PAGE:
By Kevin Harrison
When people think Toyota they tend to think reliability, but of late it seems people are associating another word with the popular Japanese make: hybrids.
Toyota of course started off the hybrid craze with the original Prius back in 1997. Since then, its popularity has spawned two more versions of the Prius in the form of the C and the V in addition to a plug-in variant.
The Prius as a brand has done so well for Toyota they figured they might as well try hybridizing some of their regular old faithful such as the Camry and just recently the RAV4.
While the latter is currently the biggest version there has ever been, there are some who still want more space and more luxury to go along with it.
That’s where the Highlander hybrid steps in and in a way, it has a bit of a taunting task. How do you incorporate Lexus-levels of luxury without cannibalizing Lexus sales all while giving this big vehicle the efficiency that Toyota customers expect from a hybrid?
Toyota has been working on their Highlander hybrid for years now and the latest version visited Car Driven’s garage for a week. So, how did it stack up?
Visually the Highlander is a handsome SUV with its large grille and low roofline. When comparing the hybrid to the regular combustion engine version there very little that sets them apart visually. Only hybrid badging and a blue hue around the Toyota symbol reveals that there is an electric motor under the hood. For some that is absolutely perfect as they don’t wish to appear too showy in their attempt to curb climate change. Though with others, they like to have the spotlight on them to let others know how much they are doing their part. Personally, I’m not bothered either way but what does bother me is the lack of visual cues for a vehicle in this price bracket such as HID headlights, LED daytime running lights or tail lights or extra sparkly tricoat paint.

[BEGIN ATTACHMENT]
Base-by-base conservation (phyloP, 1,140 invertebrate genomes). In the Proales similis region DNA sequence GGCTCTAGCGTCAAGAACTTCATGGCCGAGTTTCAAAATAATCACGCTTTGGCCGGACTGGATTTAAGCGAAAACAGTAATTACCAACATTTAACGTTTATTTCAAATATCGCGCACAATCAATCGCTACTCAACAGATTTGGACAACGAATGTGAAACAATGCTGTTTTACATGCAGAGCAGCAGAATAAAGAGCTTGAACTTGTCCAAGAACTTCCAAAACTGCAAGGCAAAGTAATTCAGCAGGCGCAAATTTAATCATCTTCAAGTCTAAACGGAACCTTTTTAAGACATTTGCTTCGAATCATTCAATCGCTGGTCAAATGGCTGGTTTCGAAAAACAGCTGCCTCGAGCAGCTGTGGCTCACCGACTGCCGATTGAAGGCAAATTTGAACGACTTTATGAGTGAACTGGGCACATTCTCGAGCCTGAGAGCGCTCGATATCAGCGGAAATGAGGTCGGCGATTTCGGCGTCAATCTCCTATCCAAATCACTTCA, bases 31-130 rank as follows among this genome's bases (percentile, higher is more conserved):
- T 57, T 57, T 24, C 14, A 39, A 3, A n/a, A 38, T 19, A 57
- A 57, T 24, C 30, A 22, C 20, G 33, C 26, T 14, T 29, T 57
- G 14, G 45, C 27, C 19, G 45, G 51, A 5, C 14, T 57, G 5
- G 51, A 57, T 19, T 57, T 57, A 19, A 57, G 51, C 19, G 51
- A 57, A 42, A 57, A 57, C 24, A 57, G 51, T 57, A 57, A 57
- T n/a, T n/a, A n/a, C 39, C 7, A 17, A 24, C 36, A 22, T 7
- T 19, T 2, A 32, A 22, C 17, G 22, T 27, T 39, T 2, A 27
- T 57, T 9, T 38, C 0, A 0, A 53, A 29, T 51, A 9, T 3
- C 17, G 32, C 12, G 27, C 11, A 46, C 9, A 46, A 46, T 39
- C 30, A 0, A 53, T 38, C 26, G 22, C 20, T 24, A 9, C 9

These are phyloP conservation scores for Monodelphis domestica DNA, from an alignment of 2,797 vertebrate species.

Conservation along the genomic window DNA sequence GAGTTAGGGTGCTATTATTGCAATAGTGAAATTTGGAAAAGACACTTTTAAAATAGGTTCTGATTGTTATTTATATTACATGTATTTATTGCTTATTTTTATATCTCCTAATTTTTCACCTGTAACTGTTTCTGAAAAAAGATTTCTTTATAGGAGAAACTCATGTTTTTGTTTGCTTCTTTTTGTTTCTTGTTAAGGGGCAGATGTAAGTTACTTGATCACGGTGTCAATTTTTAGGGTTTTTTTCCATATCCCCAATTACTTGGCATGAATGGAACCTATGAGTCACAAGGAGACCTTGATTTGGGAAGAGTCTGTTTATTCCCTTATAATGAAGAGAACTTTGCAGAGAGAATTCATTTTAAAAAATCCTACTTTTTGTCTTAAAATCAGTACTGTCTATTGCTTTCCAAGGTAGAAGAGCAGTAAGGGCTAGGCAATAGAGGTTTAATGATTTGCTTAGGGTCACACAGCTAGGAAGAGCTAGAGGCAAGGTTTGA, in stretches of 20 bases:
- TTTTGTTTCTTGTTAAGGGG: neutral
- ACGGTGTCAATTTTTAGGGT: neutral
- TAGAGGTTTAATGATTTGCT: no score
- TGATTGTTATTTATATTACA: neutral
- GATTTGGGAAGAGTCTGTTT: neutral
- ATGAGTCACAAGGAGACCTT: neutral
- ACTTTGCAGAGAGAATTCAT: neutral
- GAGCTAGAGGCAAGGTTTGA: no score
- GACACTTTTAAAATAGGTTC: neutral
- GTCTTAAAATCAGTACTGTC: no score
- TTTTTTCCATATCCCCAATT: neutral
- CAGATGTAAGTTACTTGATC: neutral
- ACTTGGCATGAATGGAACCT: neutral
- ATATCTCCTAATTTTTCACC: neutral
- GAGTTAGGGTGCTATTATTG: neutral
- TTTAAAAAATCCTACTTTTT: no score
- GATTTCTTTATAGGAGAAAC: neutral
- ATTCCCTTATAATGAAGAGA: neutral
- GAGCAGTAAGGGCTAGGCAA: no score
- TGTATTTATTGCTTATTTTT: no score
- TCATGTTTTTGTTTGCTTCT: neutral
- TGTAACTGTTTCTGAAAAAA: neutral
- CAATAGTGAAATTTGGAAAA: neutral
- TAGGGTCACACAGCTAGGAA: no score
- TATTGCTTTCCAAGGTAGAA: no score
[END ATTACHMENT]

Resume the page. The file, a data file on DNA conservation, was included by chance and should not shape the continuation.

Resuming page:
With that being said, Toyota seems to have addressed the need to upgrade the visual cues with a facelift to the 2017 version.
Inside, within this top trim Limited model, you’ll find high quality materials befitted of a Lexus matched with a really nicely designed centre stack which flows nicely into the passenger’s side. Beneath it is a clever tray which also extends to the passenger’s side and it allows you to store anything from your sunglasses, to your lip stick to your wallet.
The screen itself is a decent size and is fairly clear, however it is placed a little bit high making it a bit difficult to reach from the driver’s seat. Here you’ll also find your rear back up camera and rear cross traffic alert. Below you’ll find the rest of your basic controls in a logically laid out manner such as heated and cooled seats and dual zone climate control. Rear seat passengers also get their own climate control however it can be turned off or on at the touch of a button from the driver’s seat.
Speaking of the rear passengers they are treated to comfortable bucket seats and good legroom in the second row. The third row passengers will receive adequate room but adults may have a tougher time back there on longer trips. Thankfully, there is no need to yell in order to communicate with the coach passengers as Toyota has built in a feature which will carry the driver’s voice through the speakers in the back. It’s a bit of a strange idea but it does work fairly well.
While few will walk away disappointed in the Highlander’s interior room, it’s clear that the Sienna has significantly more space for both cargo and people. Then again, there is no hybrid version of the Sienna.
Under the hood
Here you won’t find a 4-cylinder but rather a 3.5 litre V6 mated to a continuously variable transmission (CVT). Total engine output chimes in at 280 horses and 215 pound foot torque. Naturally, the Highlander hybrid has all-wheel drive which is actually controlled by electric motors. One takes care of powering the front wheels and another for the rear wheels.